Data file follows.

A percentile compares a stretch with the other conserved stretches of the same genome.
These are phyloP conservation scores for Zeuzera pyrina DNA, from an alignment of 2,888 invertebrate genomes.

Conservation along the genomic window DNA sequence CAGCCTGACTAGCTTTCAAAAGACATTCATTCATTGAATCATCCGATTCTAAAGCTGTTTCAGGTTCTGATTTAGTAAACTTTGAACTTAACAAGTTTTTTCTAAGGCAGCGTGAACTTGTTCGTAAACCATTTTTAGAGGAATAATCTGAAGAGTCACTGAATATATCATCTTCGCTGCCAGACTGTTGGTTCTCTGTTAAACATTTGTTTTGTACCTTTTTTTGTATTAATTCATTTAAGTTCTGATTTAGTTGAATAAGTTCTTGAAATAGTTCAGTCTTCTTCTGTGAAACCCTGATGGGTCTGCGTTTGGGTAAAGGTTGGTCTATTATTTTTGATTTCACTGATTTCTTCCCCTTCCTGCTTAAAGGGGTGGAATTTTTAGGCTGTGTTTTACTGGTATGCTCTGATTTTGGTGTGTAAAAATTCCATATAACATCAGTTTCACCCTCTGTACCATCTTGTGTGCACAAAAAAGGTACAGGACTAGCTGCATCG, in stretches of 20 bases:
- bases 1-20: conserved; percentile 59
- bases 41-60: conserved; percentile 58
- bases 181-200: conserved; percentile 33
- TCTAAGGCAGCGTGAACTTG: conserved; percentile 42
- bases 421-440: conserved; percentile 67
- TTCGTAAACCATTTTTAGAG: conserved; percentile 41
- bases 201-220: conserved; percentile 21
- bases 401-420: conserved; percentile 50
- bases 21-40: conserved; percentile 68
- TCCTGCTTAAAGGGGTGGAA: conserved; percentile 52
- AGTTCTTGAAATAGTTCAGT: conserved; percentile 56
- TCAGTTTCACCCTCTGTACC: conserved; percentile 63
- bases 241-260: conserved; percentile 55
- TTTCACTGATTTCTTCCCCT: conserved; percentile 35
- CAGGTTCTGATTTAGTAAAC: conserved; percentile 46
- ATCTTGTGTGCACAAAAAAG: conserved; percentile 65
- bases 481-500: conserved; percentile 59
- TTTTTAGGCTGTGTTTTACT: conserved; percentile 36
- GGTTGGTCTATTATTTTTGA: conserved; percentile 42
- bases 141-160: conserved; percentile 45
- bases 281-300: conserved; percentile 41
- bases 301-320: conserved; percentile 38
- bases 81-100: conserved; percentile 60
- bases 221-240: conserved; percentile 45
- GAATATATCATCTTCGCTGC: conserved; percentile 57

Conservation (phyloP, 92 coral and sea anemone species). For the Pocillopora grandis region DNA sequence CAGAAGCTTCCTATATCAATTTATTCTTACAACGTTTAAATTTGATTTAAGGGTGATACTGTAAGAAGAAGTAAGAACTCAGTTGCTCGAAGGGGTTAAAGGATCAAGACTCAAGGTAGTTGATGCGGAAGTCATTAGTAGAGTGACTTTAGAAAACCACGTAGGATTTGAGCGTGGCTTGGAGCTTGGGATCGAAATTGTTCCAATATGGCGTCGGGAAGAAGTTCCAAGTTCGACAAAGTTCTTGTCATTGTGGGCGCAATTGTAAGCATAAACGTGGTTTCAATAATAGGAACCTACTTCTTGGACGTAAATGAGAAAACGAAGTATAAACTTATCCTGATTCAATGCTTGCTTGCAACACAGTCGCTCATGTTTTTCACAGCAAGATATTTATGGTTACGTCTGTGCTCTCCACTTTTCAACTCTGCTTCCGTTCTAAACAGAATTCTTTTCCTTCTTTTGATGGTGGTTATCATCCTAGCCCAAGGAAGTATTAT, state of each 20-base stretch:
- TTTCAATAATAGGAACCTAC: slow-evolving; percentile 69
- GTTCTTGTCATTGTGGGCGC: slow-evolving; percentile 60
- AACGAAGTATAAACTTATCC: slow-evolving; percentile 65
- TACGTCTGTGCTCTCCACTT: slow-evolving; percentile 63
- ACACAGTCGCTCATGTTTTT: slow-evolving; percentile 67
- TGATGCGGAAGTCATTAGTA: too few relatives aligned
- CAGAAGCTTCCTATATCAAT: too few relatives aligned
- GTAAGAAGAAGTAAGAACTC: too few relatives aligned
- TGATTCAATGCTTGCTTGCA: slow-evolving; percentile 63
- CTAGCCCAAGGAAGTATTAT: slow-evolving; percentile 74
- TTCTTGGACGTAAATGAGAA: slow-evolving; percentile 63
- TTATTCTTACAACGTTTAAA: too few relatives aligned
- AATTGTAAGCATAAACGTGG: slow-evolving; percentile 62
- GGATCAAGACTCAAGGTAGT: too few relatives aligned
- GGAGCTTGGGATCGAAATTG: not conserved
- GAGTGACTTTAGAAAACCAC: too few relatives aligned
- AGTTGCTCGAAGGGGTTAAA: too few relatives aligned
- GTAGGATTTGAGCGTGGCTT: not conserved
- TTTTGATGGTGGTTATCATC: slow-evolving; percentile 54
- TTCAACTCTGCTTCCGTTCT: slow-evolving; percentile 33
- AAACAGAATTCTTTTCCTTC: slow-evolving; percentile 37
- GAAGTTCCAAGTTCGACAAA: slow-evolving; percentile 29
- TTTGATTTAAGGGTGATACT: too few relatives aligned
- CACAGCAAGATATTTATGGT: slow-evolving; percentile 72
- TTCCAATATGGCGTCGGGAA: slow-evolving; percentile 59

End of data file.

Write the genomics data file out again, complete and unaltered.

A percentile compares a stretch with the other conserved stretches of the same genome.
These are phyloP conservation scores for Zeuzera pyrina DNA, from an alignment of 2,888 invertebrate genomes.

Conservation along the genomic window DNA sequence CAGCCTGACTAGCTTTCAAAAGACATTCATTCATTGAATCATCCGATTCTAAAGCTGTTTCAGGTTCTGATTTAGTAAACTTTGAACTTAACAAGTTTTTTCTAAGGCAGCGTGAACTTGTTCGTAAACCATTTTTAGAGGAATAATCTGAAGAGTCACTGAATATATCATCTTCGCTGCCAGACTGTTGGTTCTCTGTTAAACATTTGTTTTGTACCTTTTTTTGTATTAATTCATTTAAGTTCTGATTTAGTTGAATAAGTTCTTGAAATAGTTCAGTCTTCTTCTGTGAAACCCTGATGGGTCTGCGTTTGGGTAAAGGTTGGTCTATTATTTTTGATTTCACTGATTTCTTCCCCTTCCTGCTTAAAGGGGTGGAATTTTTAGGCTGTGTTTTACTGGTATGCTCTGATTTTGGTGTGTAAAAATTCCATATAACATCAGTTTCACCCTCTGTACCATCTTGTGTGCACAAAAAAGGTACAGGACTAGCTGCATCG, in stretches of 20 bases:
- bases 1-20: conserved; percentile 59
- bases 41-60: conserved; percentile 58
- bases 181-200: conserved; percentile 33
- TCTAAGGCAGCGTGAACTTG: conserved; percentile 42
- bases 421-440: conserved; percentile 67
- TTCGTAAACCATTTTTAGAG: conserved; percentile 41
- bases 201-220: conserved; percentile 21
- bases 401-420: conserved; percentile 50
- bases 21-40: conserved; percentile 68
- TCCTGCTTAAAGGGGTGGAA: conserved; percentile 52
- AGTTCTTGAAATAGTTCAGT: conserved; percentile 56
- TCAGTTTCACCCTCTGTACC: conserved; percentile 63
- bases 241-260: conserved; percentile 55
- TTTCACTGATTTCTTCCCCT: conserved; percentile 35
- CAGGTTCTGATTTAGTAAAC: conserved; percentile 46
- ATCTTGTGTGCACAAAAAAG: conserved; percentile 65
- bases 481-500: conserved; percentile 59
- TTTTTAGGCTGTGTTTTACT: conserved; percentile 36
- GGTTGGTCTATTATTTTTGA: conserved; percentile 42
- bases 141-160: conserved; percentile 45
- bases 281-300: conserved; percentile 41
- bases 301-320: conserved; percentile 38
- bases 81-100: conserved; percentile 60
- bases 221-240: conserved; percentile 45
- GAATATATCATCTTCGCTGC: conserved; percentile 57

Conservation (phyloP, 92 coral and sea anemone species). For the Pocillopora grandis region DNA sequence CAGAAGCTTCCTATATCAATTTATTCTTACAACGTTTAAATTTGATTTAAGGGTGATACTGTAAGAAGAAGTAAGAACTCAGTTGCTCGAAGGGGTTAAAGGATCAAGACTCAAGGTAGTTGATGCGGAAGTCATTAGTAGAGTGACTTTAGAAAACCACGTAGGATTTGAGCGTGGCTTGGAGCTTGGGATCGAAATTGTTCCAATATGGCGTCGGGAAGAAGTTCCAAGTTCGACAAAGTTCTTGTCATTGTGGGCGCAATTGTAAGCATAAACGTGGTTTCAATAATAGGAACCTACTTCTTGGACGTAAATGAGAAAACGAAGTATAAACTTATCCTGATTCAATGCTTGCTTGCAACACAGTCGCTCATGTTTTTCACAGCAAGATATTTATGGTTACGTCTGTGCTCTCCACTTTTCAACTCTGCTTCCGTTCTAAACAGAATTCTTTTCCTTCTTTTGATGGTGGTTATCATCCTAGCCCAAGGAAGTATTAT, state of each 20-base stretch:
- TTTCAATAATAGGAACCTAC: slow-evolving; percentile 69
- GTTCTTGTCATTGTGGGCGC: slow-evolving; percentile 60
- AACGAAGTATAAACTTATCC: slow-evolving; percentile 65
- TACGTCTGTGCTCTCCACTT: slow-evolving; percentile 63
- ACACAGTCGCTCATGTTTTT: slow-evolving; percentile 67
- TGATGCGGAAGTCATTAGTA: too few relatives aligned
- CAGAAGCTTCCTATATCAAT: too few relatives aligned
- GTAAGAAGAAGTAAGAACTC: too few relatives aligned
- TGATTCAATGCTTGCTTGCA: slow-evolving; percentile 63
- CTAGCCCAAGGAAGTATTAT: slow-evolving; percentile 74
- TTCTTGGACGTAAATGAGAA: slow-evolving; percentile 63
- TTATTCTTACAACGTTTAAA: too few relatives aligned
- AATTGTAAGCATAAACGTGG: slow-evolving; percentile 62
- GGATCAAGACTCAAGGTAGT: too few relatives aligned
- GGAGCTTGGGATCGAAATTG: not conserved
- GAGTGACTTTAGAAAACCAC: too few relatives aligned
- AGTTGCTCGAAGGGGTTAAA: too few relatives aligned
- GTAGGATTTGAGCGTGGCTT: not conserved
- TTTTGATGGTGGTTATCATC: slow-evolving; percentile 54
- TTCAACTCTGCTTCCGTTCT: slow-evolving; percentile 33
- AAACAGAATTCTTTTCCTTC: slow-evolving; percentile 37
- GAAGTTCCAAGTTCGACAAA: slow-evolving; percentile 29
- TTTGATTTAAGGGTGATACT: too few relatives aligned
- CACAGCAAGATATTTATGGT: slow-evolving; percentile 72
- TTCCAATATGGCGTCGGGAA: slow-evolving; percentile 59